19 Jesus answered and said to them, “Destroy this temple, and in three days I will raise it up.”  20 The Jews therefore said, “It took forty-six years to build this temple, and will You raise it up in three days?” 21 But He was speaking of the temple of His body. 22 When therefore He was raised from the dead, His disciples remembered that He said this; and they believed the Scripture, and the word which Jesus had spoken.

 And as you think about that remember again the reason why John wrote this. John 20:30-31:

Many other signs therefore Jesus also performed in the presence of the disciples, which are not written in this book; 31 but these have been written that you may believe that Jesus is the Christ, the Son of God; and that believing you may have life in His name.





The Disciples Follow


John 1:35-42

 To begin I want to take you back to verses 29. John the author of this gospel wants everyone to believe that Jesus is the Christ, and that He is the Son of God; and to get people to believe, John gives us the eye-witness testimony of John the Baptist.

So, in vs. 29 John tells us that Jesus came to John the Baptist and John the Baptist sees Him coming and he cries out, “Behold, the Lamb of God who takes away the sin of the world!”

 When John says that he is referring to a concept that every Jew would understand. They had been to the temple; they had seen the temple priests and what they do with a lamb; they may have even offered up a lamb as a sin sacrifice for themselves.

Now, we have no way of knowing if Jesus heard what John said but if He did it didn’t deter Jesus because when John says, “Behold, the Lamb of God who takes away the sin of the world” he has just announced to Jesus and everyone there that would listen, “This man is going to die for the sin of the world.”

Now, what does it mean when John says, “He will take away the sin of the world”;

And when He takes away the sin of the world it is a provision that is so big, and so generous and that is so rich that He does it for the whole world.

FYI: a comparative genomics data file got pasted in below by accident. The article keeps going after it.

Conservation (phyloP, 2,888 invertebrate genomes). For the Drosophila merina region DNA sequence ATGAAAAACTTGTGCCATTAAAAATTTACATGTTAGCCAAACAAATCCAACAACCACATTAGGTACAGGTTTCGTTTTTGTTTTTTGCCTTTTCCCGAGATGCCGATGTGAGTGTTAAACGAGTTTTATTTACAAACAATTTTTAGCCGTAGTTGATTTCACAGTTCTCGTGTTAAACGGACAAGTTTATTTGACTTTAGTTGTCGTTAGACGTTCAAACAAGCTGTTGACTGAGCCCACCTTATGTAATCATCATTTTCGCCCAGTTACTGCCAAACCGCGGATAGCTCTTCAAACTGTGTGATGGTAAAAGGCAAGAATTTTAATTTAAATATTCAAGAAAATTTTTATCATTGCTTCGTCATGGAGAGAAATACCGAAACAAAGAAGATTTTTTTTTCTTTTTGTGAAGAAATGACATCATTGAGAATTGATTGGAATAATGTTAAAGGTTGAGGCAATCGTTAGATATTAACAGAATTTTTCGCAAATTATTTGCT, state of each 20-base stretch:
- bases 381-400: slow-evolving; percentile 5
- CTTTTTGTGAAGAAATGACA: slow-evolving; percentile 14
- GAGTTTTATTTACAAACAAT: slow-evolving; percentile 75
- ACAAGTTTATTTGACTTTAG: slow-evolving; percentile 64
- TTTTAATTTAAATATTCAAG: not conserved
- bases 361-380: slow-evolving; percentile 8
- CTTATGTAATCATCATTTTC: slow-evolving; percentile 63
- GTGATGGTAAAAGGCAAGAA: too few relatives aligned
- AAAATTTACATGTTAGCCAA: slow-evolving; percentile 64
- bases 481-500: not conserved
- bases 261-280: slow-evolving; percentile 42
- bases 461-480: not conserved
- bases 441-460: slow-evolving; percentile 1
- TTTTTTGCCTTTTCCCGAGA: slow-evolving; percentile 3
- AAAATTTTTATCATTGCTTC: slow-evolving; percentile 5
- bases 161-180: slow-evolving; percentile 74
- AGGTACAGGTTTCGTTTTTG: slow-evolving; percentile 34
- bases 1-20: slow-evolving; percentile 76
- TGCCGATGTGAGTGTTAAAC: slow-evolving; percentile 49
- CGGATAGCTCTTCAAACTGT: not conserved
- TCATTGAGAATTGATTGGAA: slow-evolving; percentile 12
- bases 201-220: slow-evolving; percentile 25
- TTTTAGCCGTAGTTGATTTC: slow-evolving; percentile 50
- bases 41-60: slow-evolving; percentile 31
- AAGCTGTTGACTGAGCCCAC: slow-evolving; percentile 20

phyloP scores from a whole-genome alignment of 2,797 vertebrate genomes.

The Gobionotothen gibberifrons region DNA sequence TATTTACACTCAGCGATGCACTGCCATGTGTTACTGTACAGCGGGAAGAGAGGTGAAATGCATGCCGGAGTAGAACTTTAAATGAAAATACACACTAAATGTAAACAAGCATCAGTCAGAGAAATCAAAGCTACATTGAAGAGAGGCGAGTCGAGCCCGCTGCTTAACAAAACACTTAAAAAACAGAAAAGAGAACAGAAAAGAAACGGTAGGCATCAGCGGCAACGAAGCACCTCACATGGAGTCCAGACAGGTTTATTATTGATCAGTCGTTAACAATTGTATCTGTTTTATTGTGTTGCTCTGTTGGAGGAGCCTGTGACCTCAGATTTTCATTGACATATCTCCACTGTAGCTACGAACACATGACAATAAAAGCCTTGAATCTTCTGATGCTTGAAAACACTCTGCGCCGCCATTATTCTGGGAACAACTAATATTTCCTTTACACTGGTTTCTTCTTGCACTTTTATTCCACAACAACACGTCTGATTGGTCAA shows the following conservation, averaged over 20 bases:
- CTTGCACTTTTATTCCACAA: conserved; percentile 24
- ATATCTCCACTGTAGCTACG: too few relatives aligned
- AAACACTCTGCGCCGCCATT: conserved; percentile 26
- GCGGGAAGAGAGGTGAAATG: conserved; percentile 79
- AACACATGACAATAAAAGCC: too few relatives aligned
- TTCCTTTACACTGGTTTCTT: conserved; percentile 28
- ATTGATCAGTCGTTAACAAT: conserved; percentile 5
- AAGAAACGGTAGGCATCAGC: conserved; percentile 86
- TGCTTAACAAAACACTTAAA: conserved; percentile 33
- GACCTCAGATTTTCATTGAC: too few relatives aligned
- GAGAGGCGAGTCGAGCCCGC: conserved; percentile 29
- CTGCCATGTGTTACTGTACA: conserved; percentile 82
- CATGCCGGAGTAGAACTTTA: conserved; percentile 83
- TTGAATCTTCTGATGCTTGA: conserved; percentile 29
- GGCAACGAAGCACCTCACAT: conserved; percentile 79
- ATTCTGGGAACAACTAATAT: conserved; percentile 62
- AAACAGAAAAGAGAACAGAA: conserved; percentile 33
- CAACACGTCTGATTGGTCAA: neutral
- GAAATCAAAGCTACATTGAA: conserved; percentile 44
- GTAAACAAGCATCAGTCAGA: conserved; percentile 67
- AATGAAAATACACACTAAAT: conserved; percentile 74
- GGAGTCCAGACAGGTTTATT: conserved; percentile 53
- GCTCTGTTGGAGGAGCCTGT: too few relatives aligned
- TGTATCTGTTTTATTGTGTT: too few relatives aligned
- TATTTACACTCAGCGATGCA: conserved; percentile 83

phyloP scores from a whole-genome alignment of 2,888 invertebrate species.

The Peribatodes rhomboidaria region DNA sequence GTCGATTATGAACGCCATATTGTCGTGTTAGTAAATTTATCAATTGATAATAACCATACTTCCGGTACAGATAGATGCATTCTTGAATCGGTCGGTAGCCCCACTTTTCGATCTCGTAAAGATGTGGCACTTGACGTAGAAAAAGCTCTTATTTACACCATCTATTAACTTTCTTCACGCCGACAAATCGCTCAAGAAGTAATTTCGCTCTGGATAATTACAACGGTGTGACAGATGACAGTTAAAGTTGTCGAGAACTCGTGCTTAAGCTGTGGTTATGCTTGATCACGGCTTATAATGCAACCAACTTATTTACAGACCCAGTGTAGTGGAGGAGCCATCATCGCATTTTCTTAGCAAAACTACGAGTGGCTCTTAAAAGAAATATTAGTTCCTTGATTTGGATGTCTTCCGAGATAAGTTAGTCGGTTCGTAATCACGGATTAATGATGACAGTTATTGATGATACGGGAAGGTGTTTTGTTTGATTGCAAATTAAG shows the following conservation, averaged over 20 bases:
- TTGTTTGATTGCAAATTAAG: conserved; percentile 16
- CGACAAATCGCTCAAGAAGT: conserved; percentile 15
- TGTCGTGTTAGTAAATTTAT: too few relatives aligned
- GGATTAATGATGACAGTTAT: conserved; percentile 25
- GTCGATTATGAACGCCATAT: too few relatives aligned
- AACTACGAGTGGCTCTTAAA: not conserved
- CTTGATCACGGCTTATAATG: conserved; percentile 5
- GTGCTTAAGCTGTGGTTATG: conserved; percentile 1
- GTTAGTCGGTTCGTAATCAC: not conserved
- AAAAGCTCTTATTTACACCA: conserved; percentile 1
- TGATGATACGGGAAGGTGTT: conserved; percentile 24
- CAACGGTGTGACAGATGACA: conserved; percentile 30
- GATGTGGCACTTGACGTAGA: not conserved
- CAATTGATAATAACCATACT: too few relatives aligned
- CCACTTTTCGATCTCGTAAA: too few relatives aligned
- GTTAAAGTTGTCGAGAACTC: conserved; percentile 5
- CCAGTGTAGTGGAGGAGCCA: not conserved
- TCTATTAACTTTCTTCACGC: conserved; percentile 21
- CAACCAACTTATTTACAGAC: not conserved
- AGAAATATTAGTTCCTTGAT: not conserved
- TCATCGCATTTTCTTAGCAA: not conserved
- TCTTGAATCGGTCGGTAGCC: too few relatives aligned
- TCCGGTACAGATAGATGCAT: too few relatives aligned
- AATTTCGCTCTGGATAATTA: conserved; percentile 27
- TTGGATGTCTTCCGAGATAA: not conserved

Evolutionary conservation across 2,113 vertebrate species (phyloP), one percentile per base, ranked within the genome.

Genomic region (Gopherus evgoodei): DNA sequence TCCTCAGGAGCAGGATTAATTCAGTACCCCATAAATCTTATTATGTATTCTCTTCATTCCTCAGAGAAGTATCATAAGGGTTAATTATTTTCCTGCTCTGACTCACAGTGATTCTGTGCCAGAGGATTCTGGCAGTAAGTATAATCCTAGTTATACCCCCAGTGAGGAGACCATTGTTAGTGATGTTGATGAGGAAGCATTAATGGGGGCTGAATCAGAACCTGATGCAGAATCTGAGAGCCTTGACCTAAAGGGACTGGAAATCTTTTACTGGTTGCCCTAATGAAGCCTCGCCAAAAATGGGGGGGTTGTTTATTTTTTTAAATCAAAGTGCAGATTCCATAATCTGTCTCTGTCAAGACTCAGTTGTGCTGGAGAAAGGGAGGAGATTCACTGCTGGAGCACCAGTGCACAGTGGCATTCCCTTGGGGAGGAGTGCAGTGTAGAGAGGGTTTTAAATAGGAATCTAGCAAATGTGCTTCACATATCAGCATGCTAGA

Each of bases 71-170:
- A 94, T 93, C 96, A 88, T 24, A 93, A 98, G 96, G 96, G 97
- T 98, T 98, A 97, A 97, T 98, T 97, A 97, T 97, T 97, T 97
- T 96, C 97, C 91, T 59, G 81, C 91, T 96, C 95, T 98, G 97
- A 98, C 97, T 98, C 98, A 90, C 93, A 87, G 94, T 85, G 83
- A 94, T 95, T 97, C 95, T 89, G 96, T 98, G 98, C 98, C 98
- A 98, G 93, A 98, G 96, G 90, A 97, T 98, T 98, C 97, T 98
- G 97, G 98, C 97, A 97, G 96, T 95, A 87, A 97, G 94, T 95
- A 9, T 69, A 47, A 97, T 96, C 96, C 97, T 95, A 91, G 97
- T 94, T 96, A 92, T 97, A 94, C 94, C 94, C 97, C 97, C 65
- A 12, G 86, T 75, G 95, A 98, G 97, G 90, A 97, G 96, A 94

So, John sees Jesus coming and look what he says starting in vs. 30:  John says, “This is He on behalf of whom I said, ‘After me comes a Man who has a higher rank than I, for He existed before me.’ 31 “And I did not recognize Him (John knew that there was a “Man” who ranked higher” than he did, he just didn’t know who he was.),

31 “And I did not recognize Him but in order that He might be manifested (revealed) to Israel, I came baptizing in water.”

32 And John bore witness saying, “I have beheld the Spirit descending as a dove out of heaven, and He remained upon Him. 33 “And I did not recognize Him, but He who sent me to baptize in water said to me, ‘He upon whom you see the Spirit descending and remaining upon Him, this is the one who baptizes in the Holy Spirit.’ 34 “And I have seen, and have borne witness that this is the Son of God.”

Again, John says, “I did not recognize Him; John may have known Jesus, they were 2nd cousins; but when John says, “I didn’t recognize Him”, John is saying “I didn’t know that He was the Messiah, the Son of God; but when John saw the Spirit descend on Jesus and remain there, John realized who Jesus was and look at vs. 34.

We sing a song and what does it say: #176 Your only Son no sin to hide…

Now, let’s go to the verses that were read. Vs. 35:  Again the next day John was standing with two of his (John’s) disciples, 36 and he looked upon Jesus as He walked, and said, “Behold (Look), the Lamb of God!”

Vs. 37   And the two disciples heard him speak, and they followed Jesus. 38 And Jesus turned, and beheld them following, and said to them, “What do you seek? (What do you want?)

Why did Jesus ask this question? Did He not know the answer?

Many times God will ask the questions and He doesn’t do that because He doesn’t know the answer.

In the garden after Adam sinned, God said, “Adam, where are you? God knew where Adam was. He wanted Adam to think about how far he had moved from God.

Jesus said to His disciples, “Who do men say that I am?” He knew the answer. He wanted them to answer that and consider what people were saying.

In John 5, Jesus asks the paralyzed man, “Do you wish to get well?’ IF people didn’t understand what was going on they would think that is a very cruel question to ask.

So, sometimes God will ask the question to get us to think about our motives.